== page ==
DDOT has been vigilant about removing trees, but what about maintaining them? Does anyone make sure the trees are getting enough water, because absent that, during droughts, which we've had for at least the last two summers, trees might have a greater chance of becoming diseased, though I do understand that some diseases exist independent of the water issue.

The city's tree program must be about more than simple removal.

by Jazzy on Mar 5, 2009 10:37 pm • linkreport

I work with some tree issues where I live.

Cutting decisions often do happen quickly, for the reasons Alex cited, and also because of weather, and availability of workers, especially if the tree cutting/planting staff is contractors rather than full-time staff.

As for watering, the best way to handle that is to organize on a neighborhood basis. Try to drum up volunteers to act as stewards, and if a tree is planted in front of your house, water it. Don't assume somebody else will, or that the city will.

by spookiness on Mar 5, 2009 11:11 pm • linkreport

Yeah, spooki, I do. It's not enough though.

I am fairly certain that all of DDOT's tree axing is contracted.

by Jazzy on Mar 6, 2009 7:23 am • linkreport

To me the real next question is what does DDOT do with the cut down wood? Some species (gingko) are useless. Other species can actually be milled into lumber that you can make available to the community. That's instead of chipping the wood and sending the wood to the landfill. Lot of oak trees can be put to productive as milled lumber or raw material for craftsmen use rather than wasted. Several cities like San Francisco, Seattle, etc. have such programs. DC does not.

Reduce, reuse, recycle. Turning downed trees into building supplies fits right into that environmental mantra.

by Brendan on Mar 6, 2009 7:53 am • linkreport

Jazzy and anyone concerned about trees, I encourage you to tap into Casey Trees in DC. It's a great organization that does everything from planting and caring for trees on public and private land in DC to offereing courses on tree care for anyone and has school programs to educate young people on the value and care of trees.

Casey Trees planted trees in the trees boxes on my street in Cleveland/Woodley Park and on my families' street in Columbia Hgts. I have volunteered with CT on tree planting projects in 3 locations in DC: a park in "Tobago", a park and schoolyard at GA Ave and Missouri Ave. NW and a schoolyard in Chev Ch DC. (They do work all over the city, I volunteered close to home/work).

Projects include tree maintainence as well as planting. Casey Trees is a great resource for tree-lovers. One resource is tree data and maps so you can see down to the block what trees are in your neighborhood.

http://caseytrees.org/

by Bianchi on Mar 6, 2009 8:23 am • linkreport

Also have experience with them, and in general, yes it's good they exist, and I support them.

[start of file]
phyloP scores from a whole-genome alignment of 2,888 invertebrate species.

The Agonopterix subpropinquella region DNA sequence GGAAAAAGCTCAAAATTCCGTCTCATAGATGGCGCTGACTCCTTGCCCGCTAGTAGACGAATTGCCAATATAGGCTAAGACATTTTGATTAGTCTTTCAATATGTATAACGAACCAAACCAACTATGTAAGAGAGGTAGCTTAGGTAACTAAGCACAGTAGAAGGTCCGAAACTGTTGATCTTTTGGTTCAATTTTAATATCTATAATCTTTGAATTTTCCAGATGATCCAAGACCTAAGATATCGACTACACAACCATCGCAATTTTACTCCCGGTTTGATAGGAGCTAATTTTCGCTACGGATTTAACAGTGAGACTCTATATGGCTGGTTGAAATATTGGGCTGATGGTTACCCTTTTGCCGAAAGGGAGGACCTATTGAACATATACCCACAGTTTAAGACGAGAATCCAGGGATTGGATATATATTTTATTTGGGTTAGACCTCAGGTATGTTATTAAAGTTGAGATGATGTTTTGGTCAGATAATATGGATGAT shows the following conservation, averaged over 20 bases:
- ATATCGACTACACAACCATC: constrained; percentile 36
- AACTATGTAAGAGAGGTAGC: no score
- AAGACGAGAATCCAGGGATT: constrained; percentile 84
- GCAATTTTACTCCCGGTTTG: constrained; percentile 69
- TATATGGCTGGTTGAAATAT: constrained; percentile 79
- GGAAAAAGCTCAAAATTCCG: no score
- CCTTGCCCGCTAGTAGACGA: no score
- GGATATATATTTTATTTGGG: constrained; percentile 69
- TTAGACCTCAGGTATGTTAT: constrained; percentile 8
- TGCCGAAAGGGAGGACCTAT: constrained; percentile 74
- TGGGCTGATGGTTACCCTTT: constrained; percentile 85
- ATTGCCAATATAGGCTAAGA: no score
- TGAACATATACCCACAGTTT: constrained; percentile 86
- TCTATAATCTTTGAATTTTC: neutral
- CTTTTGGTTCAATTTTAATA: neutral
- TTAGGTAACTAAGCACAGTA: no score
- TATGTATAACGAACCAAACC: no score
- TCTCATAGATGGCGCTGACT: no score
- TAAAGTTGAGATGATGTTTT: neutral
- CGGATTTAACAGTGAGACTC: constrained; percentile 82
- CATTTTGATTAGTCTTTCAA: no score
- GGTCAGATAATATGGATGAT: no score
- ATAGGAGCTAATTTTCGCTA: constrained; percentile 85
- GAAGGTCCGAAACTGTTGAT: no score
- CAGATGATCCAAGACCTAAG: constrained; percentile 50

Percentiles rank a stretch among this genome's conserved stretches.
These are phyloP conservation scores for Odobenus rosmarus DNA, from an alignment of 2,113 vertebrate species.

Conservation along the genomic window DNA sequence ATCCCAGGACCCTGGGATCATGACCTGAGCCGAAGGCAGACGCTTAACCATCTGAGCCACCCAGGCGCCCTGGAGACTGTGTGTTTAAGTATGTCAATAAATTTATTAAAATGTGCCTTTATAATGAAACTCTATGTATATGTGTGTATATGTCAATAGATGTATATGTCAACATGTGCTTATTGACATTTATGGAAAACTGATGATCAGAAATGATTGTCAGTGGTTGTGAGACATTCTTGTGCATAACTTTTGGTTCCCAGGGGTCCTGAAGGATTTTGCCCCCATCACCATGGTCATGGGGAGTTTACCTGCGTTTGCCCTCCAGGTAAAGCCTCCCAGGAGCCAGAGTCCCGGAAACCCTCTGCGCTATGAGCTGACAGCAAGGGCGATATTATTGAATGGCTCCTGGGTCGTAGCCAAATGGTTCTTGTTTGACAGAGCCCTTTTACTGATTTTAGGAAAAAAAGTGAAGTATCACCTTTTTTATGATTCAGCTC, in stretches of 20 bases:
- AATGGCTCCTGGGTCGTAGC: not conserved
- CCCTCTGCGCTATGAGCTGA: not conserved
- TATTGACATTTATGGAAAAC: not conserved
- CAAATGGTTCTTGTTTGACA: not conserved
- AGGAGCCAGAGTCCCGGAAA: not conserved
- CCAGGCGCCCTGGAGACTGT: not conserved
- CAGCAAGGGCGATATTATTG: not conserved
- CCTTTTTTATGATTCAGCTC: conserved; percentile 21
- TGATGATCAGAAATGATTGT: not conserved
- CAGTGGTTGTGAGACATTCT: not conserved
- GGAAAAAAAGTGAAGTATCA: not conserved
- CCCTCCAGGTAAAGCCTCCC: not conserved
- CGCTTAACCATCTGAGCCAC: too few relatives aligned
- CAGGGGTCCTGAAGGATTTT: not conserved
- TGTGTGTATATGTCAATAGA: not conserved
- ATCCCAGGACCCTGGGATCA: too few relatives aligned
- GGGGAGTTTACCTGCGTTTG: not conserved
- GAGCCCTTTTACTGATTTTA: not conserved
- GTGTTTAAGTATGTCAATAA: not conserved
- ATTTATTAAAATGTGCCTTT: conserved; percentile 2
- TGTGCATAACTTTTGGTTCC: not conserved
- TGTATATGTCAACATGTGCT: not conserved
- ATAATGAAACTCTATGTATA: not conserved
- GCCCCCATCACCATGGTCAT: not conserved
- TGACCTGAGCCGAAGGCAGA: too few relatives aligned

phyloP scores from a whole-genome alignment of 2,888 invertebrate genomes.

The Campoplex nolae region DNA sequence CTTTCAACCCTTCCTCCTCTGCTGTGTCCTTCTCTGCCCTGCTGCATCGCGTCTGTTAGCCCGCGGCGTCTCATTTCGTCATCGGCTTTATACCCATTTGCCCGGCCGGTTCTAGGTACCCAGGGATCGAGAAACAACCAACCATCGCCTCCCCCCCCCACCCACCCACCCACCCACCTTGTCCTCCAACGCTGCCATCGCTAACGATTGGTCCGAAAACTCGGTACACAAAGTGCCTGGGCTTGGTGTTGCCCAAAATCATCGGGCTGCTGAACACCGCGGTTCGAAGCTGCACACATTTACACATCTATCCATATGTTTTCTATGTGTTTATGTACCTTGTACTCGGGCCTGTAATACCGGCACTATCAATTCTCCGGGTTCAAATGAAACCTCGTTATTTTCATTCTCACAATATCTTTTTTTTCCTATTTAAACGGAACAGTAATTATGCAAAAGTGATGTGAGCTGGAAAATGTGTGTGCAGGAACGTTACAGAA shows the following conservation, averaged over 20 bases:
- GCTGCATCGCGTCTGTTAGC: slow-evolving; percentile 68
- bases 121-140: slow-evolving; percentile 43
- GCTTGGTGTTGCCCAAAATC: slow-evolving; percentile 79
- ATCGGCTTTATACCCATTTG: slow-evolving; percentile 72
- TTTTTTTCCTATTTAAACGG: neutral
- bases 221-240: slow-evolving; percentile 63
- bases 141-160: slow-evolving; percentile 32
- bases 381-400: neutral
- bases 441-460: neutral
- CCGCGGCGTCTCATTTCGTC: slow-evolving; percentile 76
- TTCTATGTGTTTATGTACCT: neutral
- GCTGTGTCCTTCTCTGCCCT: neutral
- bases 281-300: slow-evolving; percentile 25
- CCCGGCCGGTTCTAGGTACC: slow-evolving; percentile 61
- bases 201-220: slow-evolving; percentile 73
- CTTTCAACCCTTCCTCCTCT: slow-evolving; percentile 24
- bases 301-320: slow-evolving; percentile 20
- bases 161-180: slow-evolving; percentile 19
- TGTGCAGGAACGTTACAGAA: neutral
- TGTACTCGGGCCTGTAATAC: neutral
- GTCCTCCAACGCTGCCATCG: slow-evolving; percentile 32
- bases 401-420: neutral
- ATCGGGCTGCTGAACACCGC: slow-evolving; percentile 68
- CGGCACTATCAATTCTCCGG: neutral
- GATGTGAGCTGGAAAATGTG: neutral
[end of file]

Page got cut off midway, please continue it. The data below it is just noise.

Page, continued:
But I feel like Jerry Seinfeld here: anyone can PLANT a tree (anyone can TAKE a reservation); the key is MAINTAINING the tree (HOLDING the reservation).

Also, they do not coordinate all that well with key stakeholders and volunteers in neighborhoods, and they have not been all that responsive, at least not where I have lived. Maybe it was just a bad couple of occasions.

by Jazzy on Mar 6, 2009 10:11 am • linkreport

All:

DDOT will plant, but it's up to residents to water. DDOT (and NGOs like Casey Trees)will assist by providing equipment, such as hoses and TreeGaiters/Ooze Tubes.

You can get them by contacting Urban Forestry.

If memory serves there is a program that sells/recycles commercially valuable wood. And mulches that which is not valuable, as well as Christmas Trees. Of course, the leaves collected in fall/winter are also mulched.

by Mark on Mar 6, 2009 1:25 pm • linkreport

Thanks Mark. Good to know.

I water. I have one or two friends who water. It's a lot of work.

Still, if that is the case, lots more trees (the big "canopy" ones we love so much) will continue to die in droughts. Sad...

by Jazzy on Mar 6, 2009 2:00 pm • linkreport

When DDOT plants the new trees, they provide information on tree maintenance to the nearest house. According to DDOT, they will "provide a watering bag, a trunk protector, and a bag of mulch the second year" and "the resident is asked to sign a Tree Keeper Agreement pledging to water and care for the tree for two years." Of course, this works best when the residents receiving the notice are willing to do the necessary work. Many owner-occupants as well as some renters who are interested in the environment and our tree canopy do maintain the trees near their homes. Maintenance of new trees that are not near homes, or even businesses is a different problem.

A list of the locations where DDOT will be planting trees is available on their web-site. The type of tree depends on the location, and DDOT doesn't plan large canopy trees under power lines.

by Andy on Mar 6, 2009 2:37 pm • linkreport

Healthy mature trees are hardy and can ususally survive droughts that kill saplings/newly planted trees.

Mature trees in this city are much more likely to be killed from "volcano mulch".

Piling mulch up around the trunk of a tree kills it outright or weakens it and makes it susceptible to disease. The trunk needs to breathe. The shoulders of the roots should be visible. Mulch should be spread out, not piled up.

Weed whackers kill a lot of trees too by cutting into the bark.

by Bianchi on Mar 6, 2009 3:01 pm • linkreport

I was down there today and noticed that many of the trees on that street have a spray painted yellow dot on them. I hope that does not mean they are coming down. Turning left from 16th Street, the first 4 (at least) on either side had the dots on them.

by Jazzy on Mar 7, 2009 2:32 pm • linkreport

Yellow dots are usually found on Ginkgo trees, and indicate they'll be treated to inhibit fruit production. Red dots indicate the tree will come down.

By the way, when DDOT enters the tree and data into a GIS system, so marking a tree for action isn't something a person with a can of spray paint can do on their own...

by Mark on Mar 9, 2009 9:33 am • linkreport